Southwestern USA, Southwestern New Mexico, Southeast Arizona, and Northern Chihuahua region of Mexico, Mogollon culture, ca. 1000 to 1150 CE. An impressive, sizeable, hand-built grey pottery olla of a rounded form with a slightly flared rim and a pair of petite nubbins just below one side of the neck, delineated in the Reserve Indented Corrugated style. This technique requires immense skill. Each coil was carefully indented with the potter's finger at remarkably regular, tight intervals - a step that contributed to the integrity of the form as well. The rounded base suggests that this vessel was made to be set in a sandy floor. As a bonus, there is a small glass vial of seeds inside. A beautiful, handbuilt vessel with an attractive textured wavy pattern adorning the entire exterior, from rim to base. Size: 12.5" in diameter x 13" H (31.8 cm x 33 cm)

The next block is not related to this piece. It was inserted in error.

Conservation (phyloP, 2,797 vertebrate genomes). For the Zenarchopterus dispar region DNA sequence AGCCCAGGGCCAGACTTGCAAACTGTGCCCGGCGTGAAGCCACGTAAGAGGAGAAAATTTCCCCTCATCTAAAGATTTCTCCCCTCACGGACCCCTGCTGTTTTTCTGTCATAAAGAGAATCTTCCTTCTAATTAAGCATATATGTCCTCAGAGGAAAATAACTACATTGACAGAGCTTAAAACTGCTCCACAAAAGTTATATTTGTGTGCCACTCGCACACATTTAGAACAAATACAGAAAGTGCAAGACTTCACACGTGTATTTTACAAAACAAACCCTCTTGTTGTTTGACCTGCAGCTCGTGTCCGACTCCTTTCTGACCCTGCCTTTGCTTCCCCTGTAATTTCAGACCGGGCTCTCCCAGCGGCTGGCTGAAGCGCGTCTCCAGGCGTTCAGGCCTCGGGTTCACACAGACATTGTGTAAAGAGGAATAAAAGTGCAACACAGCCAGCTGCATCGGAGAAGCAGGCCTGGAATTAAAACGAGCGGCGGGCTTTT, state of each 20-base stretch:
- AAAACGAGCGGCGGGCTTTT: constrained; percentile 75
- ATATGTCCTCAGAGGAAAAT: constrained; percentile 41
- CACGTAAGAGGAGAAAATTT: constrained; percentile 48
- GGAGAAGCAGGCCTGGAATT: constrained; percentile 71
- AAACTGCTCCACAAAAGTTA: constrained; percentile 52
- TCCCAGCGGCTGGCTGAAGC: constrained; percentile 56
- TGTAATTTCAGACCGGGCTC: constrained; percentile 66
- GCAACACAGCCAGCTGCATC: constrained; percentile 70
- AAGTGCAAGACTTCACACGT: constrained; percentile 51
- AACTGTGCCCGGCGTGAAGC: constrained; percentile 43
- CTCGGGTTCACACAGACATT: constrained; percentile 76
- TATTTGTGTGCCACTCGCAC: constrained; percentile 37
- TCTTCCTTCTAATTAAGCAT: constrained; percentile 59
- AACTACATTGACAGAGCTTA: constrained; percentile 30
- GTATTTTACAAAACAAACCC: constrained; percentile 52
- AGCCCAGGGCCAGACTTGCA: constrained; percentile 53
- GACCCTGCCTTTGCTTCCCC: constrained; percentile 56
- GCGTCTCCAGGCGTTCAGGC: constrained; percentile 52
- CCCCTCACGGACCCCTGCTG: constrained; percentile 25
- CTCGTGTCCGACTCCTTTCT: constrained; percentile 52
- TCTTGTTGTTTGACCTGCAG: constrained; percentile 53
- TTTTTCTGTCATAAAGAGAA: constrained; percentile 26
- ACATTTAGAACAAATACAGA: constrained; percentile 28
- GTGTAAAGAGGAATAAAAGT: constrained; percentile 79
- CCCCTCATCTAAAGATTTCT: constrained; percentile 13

The artists responsible for creating pottery vessels like this one were usually women. Many Mogollon women have been found in burials accompanied by pottery making tools, and vessels similar to this one have been found in the Starkweather Ruin in New Mexico.
Provenance: private Riverton, Wyoming, USA collection, acquired in New Mexico, USA in the 1950s
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